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Returning to Metaphor

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As we’ve suggested before,

one factor that clearly¹

humans are categorically different

from animals in using

and understanding

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metaphor.

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For a few more words on this, use the DOOR.

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   [MORE]

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   First a definition of metaphor from the Oxford On-line:

   (n)  a figure of speech in which a word or phrase is applied to an object or action to which it is not literally applicable.

   By “not literal” we’re certainly implying it’s a lie. It’s simply making a comparison of the nature, behavior, appearance, or other characteristics of one thing to another. If the Bible declares “God is a rock” or “God is a refuge” we’re thinking of something other than granite, sandstone, castles, or fortresses. It’s saying, however, that God has characteristics that resemble strength and stability, or protecting ability.

   There’s another thing about metaphors (similes and symbols, etc.). When a reader or hearer encounters such language, his mind has to do some work: it has to make a connection between what’s literal and what’s intended. That work of creation can often cement an observation or truth in a way that a no direct literal connection can.

   Whereas an animal can perceive some sound or signal that can indicate a predator is on its way to select it for dinner, an animal can get the message, but its employing of abstract communication doesn’t seem to go much farther than that.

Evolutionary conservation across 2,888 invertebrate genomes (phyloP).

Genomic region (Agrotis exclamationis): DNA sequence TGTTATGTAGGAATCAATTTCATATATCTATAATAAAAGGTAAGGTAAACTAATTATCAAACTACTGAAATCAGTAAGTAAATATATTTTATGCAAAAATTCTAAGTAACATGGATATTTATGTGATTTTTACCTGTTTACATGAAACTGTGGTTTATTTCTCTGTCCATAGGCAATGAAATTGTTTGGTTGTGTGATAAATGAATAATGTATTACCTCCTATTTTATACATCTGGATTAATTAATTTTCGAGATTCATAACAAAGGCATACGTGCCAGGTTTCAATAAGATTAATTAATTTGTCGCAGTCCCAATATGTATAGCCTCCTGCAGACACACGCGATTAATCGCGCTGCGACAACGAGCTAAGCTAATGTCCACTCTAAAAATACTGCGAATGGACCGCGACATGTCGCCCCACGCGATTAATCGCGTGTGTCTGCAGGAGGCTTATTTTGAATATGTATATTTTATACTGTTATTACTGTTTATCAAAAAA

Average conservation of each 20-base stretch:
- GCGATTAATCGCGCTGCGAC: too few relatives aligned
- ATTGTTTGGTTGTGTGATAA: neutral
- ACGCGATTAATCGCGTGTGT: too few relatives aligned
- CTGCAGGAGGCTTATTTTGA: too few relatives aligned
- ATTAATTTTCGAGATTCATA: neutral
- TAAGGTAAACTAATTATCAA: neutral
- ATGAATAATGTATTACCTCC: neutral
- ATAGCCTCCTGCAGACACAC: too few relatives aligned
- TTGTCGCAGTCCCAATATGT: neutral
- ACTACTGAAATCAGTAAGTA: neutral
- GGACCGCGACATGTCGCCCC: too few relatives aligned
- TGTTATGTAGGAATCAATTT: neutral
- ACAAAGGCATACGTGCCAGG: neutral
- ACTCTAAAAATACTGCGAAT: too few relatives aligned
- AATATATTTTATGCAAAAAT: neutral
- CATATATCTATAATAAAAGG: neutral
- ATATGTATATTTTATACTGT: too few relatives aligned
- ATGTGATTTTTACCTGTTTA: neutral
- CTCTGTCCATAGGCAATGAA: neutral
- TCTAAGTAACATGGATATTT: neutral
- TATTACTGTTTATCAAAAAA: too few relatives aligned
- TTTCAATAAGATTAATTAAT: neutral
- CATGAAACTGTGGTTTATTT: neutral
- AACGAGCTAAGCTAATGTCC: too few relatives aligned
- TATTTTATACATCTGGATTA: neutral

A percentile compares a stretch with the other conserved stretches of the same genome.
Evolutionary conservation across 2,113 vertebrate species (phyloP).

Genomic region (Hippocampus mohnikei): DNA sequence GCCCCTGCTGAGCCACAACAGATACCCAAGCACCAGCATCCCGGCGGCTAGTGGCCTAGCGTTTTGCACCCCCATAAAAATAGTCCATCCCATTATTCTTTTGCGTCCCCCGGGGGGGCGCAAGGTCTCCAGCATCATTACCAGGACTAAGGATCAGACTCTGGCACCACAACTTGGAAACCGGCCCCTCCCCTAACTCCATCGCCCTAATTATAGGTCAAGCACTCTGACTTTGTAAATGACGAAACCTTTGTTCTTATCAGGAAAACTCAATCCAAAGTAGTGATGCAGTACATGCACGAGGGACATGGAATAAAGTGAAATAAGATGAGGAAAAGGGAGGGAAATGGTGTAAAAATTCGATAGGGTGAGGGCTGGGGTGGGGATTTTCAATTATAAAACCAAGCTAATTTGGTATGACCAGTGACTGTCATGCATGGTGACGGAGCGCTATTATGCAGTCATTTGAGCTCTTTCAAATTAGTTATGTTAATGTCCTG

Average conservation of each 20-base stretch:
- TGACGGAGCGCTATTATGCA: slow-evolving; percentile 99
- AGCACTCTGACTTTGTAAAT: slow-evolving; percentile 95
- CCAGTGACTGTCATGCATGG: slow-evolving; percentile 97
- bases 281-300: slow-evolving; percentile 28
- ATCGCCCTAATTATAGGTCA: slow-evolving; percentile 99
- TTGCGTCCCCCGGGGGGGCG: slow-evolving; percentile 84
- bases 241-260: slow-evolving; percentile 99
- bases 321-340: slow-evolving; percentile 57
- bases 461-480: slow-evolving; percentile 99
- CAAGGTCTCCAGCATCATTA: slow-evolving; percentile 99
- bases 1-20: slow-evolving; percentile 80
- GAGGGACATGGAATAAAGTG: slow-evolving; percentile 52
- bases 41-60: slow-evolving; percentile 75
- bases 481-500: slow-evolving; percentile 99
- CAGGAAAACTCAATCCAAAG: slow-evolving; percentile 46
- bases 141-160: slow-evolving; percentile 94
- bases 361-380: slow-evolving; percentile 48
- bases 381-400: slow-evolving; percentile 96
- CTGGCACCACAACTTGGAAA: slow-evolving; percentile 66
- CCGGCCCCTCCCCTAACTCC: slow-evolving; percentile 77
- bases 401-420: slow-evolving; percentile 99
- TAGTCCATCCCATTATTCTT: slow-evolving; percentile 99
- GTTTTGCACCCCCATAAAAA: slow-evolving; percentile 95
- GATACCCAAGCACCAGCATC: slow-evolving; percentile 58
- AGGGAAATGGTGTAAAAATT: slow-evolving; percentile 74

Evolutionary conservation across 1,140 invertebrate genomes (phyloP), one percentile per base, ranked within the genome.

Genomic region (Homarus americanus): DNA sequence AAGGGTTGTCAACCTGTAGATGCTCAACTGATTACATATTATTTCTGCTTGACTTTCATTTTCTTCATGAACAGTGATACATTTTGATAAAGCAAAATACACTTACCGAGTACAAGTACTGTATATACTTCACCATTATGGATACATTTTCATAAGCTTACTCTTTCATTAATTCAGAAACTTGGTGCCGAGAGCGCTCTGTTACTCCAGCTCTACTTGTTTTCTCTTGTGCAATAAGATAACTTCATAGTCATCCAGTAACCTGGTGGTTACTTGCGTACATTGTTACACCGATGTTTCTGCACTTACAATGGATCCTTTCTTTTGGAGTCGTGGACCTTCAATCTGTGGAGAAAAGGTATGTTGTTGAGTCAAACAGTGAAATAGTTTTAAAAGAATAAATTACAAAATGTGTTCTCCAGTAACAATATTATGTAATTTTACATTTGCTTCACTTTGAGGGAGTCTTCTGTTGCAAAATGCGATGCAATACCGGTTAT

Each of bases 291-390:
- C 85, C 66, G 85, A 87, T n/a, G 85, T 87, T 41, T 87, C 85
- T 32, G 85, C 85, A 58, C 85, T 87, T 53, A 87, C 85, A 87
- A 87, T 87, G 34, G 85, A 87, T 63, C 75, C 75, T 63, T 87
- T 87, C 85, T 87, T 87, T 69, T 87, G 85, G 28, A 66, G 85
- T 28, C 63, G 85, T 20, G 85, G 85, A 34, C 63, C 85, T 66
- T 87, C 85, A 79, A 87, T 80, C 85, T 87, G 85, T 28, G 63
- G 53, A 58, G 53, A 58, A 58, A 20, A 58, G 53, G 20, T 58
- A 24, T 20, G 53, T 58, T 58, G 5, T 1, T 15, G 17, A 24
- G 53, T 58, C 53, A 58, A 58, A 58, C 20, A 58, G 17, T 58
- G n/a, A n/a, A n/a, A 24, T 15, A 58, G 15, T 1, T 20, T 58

Over and over again Jesus used metaphors to drive home important information, usually (according to the Bible record) not stopping to explain the fine print. Consequently, the hearer had to mull things over and discuss what Jesus meant, often given in parable form, with others.

   A good teaching technique!

   There’s one clear example, however, where Jesus goes much farther than this: In Mark 4, He tells the parable of the sower (about the different places his seed landed). Later, step by step He identifies what each piece of the story represents.

   On another occasion, He explains to an educated Pharisee in John 3: “Nicodemus, you must be born again.” To this Nick queries: “How can I go back inside my mother?” To this Jesus tells the man stuck in his extreme literalism than He’s not advocating this. But wait! Jesus says: “Nicodemus, you must be born of water and the Spirit.” Figures of speech are still in play!

   But Nicodemus is much closer to what matters.

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   ¹ “Clearly” may be an overstatement here because we can’t exactly get into an animal’s head. But it’s pretty close… You may want to look back to Post #748.